How do we know this? Well, for the first time, researchers looked at teen driving skills in vehicles equipped with special instruments. Forty newly licensed teens drove vehicles equipped with cameras, motion sensors, Global Positioning System (GPS), lane trackers, and other tools so researchers could gauge their driving performance during their first 18 months of driving. The results showed that crashes, near-crashes, and elevated gravitational-force (g-force) events (like fast stops and tight turns) were many times more frequent among teenage drivers than among their parents. The study also revealed that teenagers are more likely to have high g-force events when driving alone or with peers. However, if a parent was riding along in the car, the likelihood of a high g-force event decreased.
High g-force events, which are changes in acceleration due to late braking, fast starts, and sharp turns, are dangerous because they can increase the potential for a driver to lose control of the vehicle. They also reduce the time available for drivers to respond to hazards and for other persons on the road to respond to a driver's actions.
What about teen drivers whose parents actively supervise their driving practice? Do these teen drivers perform better when they drive independently? Researchers are examining this question. Whether or not parent-supervised practice driving improves teen driving skills is not clear. To investigate this matter, the researchers loaded the vehicles of 90 families with GPS, accelerometers, cameras, and other equipment during the learner's permit period and the first six months of independent driving. This study will offer the best data yet available on the value of parent-supervised driving practice. It will also allow researchers to look at the effects of the amount of pre-licensed driving on independent driving performance.
Parents can't always ride with their teen driver, however. It's just not practical. Could electronic monitoring make teens drive safely in the absence of a parent? Another study looks at the willingness of families with newly licensed teen drivers to use cameras to monitor the new driver's behavior. These cameras record video footage within three seconds of certain g-force events. This study will provide information on whether use of these cameras is a practical way to monitor teen driving and offer constructive feedback on driving performance. Results are pending.
Keeping Young Drivers Safe
Because of the research happening today at NICHD, teens can be safer behind the wheel. We now know that distracted driving leads to greater crash risk, so parents can insist that phones and other electronic devices not be used while driving. Of course, teens aren't hearing these messages just at home. Distracted driving laws are taking effect throughout the country. For example, 32 states and the District of Columbia ban all cell phone use by novice drivers. And 39 states, the District of Columbia, Guam, and the Virgin Islands ban text messaging for all drivers.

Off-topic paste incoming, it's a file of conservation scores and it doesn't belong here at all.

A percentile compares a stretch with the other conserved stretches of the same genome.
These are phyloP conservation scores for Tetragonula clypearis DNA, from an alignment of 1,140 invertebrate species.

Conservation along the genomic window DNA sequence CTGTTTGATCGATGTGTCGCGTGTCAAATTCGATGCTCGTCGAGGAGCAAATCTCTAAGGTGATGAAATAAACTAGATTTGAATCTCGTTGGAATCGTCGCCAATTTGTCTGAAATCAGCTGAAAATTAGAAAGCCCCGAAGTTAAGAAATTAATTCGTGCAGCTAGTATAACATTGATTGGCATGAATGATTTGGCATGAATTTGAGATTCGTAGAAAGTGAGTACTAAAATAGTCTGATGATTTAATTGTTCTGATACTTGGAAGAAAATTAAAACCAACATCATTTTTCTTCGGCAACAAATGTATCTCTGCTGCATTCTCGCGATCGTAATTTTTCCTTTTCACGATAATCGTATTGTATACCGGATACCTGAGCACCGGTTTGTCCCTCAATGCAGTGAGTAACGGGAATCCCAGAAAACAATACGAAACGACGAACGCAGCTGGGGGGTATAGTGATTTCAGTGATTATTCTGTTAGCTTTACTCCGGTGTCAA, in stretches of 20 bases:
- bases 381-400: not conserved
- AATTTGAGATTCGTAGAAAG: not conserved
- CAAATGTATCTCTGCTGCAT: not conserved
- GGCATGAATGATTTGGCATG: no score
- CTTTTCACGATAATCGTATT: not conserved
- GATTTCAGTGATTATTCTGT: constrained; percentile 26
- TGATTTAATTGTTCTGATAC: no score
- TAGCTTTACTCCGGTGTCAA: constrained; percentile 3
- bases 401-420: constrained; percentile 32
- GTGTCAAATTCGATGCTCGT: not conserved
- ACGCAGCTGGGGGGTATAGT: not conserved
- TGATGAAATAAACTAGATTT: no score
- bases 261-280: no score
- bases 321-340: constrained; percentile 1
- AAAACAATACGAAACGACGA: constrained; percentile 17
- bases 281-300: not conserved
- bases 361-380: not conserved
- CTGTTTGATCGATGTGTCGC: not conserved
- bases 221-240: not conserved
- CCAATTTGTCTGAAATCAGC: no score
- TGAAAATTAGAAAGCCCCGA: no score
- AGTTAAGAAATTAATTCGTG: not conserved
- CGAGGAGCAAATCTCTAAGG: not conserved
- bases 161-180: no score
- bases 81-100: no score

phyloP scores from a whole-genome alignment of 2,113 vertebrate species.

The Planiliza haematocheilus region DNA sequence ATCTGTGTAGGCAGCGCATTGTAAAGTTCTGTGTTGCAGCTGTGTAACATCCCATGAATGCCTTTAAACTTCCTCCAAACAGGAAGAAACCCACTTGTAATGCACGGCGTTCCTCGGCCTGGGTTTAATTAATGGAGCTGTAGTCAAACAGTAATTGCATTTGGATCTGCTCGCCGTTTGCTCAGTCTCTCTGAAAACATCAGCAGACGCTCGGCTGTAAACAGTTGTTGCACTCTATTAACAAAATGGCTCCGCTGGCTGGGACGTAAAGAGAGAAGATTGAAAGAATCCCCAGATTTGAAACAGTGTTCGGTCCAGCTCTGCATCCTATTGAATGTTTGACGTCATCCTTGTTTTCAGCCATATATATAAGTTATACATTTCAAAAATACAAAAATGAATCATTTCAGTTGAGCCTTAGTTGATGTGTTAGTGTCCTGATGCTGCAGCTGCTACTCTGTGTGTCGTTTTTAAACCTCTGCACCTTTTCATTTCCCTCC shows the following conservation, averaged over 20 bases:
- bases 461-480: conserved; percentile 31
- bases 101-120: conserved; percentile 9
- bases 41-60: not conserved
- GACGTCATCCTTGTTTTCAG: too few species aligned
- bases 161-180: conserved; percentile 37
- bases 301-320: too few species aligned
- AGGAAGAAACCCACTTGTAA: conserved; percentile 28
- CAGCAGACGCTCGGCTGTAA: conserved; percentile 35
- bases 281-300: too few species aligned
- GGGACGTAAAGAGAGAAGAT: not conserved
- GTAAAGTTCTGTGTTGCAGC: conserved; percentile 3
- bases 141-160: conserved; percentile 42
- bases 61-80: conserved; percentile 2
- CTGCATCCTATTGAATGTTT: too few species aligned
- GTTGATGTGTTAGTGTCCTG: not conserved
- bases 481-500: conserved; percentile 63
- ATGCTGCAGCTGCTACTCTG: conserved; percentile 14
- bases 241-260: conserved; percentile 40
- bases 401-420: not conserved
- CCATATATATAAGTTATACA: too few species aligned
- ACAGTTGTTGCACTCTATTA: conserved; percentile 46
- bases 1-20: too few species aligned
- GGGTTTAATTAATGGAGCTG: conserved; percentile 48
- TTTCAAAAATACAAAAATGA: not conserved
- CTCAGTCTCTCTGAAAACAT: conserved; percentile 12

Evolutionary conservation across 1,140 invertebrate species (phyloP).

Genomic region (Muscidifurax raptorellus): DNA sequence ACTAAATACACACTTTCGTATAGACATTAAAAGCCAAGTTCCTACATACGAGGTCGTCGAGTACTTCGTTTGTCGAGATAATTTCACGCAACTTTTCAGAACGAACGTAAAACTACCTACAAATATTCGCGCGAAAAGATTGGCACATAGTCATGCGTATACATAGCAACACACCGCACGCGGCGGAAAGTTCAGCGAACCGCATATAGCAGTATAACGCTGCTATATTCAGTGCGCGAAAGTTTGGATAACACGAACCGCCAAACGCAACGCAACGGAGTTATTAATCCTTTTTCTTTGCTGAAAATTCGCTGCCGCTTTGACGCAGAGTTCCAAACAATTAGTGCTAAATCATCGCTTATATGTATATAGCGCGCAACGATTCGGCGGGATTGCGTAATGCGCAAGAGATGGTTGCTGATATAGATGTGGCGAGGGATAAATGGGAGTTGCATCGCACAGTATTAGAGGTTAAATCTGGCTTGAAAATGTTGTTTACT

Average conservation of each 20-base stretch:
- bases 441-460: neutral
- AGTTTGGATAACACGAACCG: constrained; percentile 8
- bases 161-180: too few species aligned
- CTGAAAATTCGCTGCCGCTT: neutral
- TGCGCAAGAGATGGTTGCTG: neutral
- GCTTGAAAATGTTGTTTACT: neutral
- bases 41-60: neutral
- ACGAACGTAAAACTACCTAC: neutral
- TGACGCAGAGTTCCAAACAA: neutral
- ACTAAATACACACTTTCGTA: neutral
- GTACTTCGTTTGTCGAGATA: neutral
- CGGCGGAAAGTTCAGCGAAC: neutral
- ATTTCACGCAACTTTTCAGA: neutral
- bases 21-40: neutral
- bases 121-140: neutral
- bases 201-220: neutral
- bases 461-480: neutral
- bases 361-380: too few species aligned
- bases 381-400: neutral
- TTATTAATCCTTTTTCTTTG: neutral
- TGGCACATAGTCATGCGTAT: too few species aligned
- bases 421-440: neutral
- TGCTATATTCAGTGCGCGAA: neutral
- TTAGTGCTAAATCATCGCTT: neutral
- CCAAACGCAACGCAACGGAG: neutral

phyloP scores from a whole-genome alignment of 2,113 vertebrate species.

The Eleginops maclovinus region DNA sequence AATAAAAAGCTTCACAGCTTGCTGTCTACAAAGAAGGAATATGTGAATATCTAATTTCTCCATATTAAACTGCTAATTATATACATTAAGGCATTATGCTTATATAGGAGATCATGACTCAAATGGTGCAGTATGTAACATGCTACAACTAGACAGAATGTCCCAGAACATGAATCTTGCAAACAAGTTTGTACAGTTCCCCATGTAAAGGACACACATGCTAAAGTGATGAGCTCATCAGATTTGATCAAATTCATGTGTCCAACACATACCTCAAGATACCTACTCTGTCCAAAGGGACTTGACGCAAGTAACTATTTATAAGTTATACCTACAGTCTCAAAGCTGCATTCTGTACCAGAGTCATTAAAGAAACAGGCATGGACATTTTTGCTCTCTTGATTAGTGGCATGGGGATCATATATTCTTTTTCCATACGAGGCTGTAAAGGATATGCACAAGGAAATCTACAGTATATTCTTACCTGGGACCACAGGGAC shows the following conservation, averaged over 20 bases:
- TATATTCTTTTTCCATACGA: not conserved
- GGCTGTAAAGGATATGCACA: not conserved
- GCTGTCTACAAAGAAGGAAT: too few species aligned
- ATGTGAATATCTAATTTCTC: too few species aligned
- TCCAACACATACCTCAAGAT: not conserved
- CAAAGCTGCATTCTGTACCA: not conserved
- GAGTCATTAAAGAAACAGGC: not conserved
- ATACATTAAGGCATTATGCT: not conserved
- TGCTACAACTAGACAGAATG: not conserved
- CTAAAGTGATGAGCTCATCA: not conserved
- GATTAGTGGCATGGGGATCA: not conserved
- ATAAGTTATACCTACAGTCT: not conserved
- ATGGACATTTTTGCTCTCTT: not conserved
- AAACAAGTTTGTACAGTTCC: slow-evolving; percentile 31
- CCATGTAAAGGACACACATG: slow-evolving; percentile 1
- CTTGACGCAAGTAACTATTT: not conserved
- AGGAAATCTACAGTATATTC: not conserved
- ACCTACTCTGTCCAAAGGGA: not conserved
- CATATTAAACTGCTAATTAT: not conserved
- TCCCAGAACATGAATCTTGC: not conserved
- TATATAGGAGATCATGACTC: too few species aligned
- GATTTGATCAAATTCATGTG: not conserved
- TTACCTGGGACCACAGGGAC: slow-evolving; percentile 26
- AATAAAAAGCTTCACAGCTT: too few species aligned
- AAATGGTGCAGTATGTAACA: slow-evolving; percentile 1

Also, it's important to note that many of the findings from NICHD studies are reflected in the limits placed on teens through graduated licensing programs. These programs—in which privileges are granted to new drivers in phases—are in effect in all 50 states and the District of Columbia.
Graduated licensing programs generally require new drivers to complete three phases before they receive a license. The first stage is a learner's permit, in which the new driver must practice driving with a licensed driver aged 21 years or older. The second stage allows driving alone, but only under certain conditions—for example, not late at night, and not with teen passengers in the car. After completing these phases, the driver receives a full license. In some states, this comes only after reaching age 18.
According to three studies, these programs dramatically reduce the rate of fatal teen driver crashes. The NIH-supported research effort showed that such programs reduced the rate of fatal crashes among 16- and 17-year-olds by 8% to 14%. In addition, limiting driving at night or with teenaged passengers, in combination with graduated licensing laws, produced greater reductions in overall crash rates involving teen drivers than graduated licensing laws alone.
"Our research has encouraged the strengthening of graduated driver licensing policies, particularly restrictions on teenage passengers and using cell phones while driving," said Dr. Bruce Simons-Morton, Senior Investigator and Chief, Prevention Research Branch at DESPR. "One of the effects of more strict graduated driver licensing policies has been an increased amount of supervised practice driving required before teens can test for a license."
Driving practice and experience should make teens safer drivers as they age. In the meanwhile, studies like these provide evidence that informs laws to help keep teens safe when they are behind the wheel.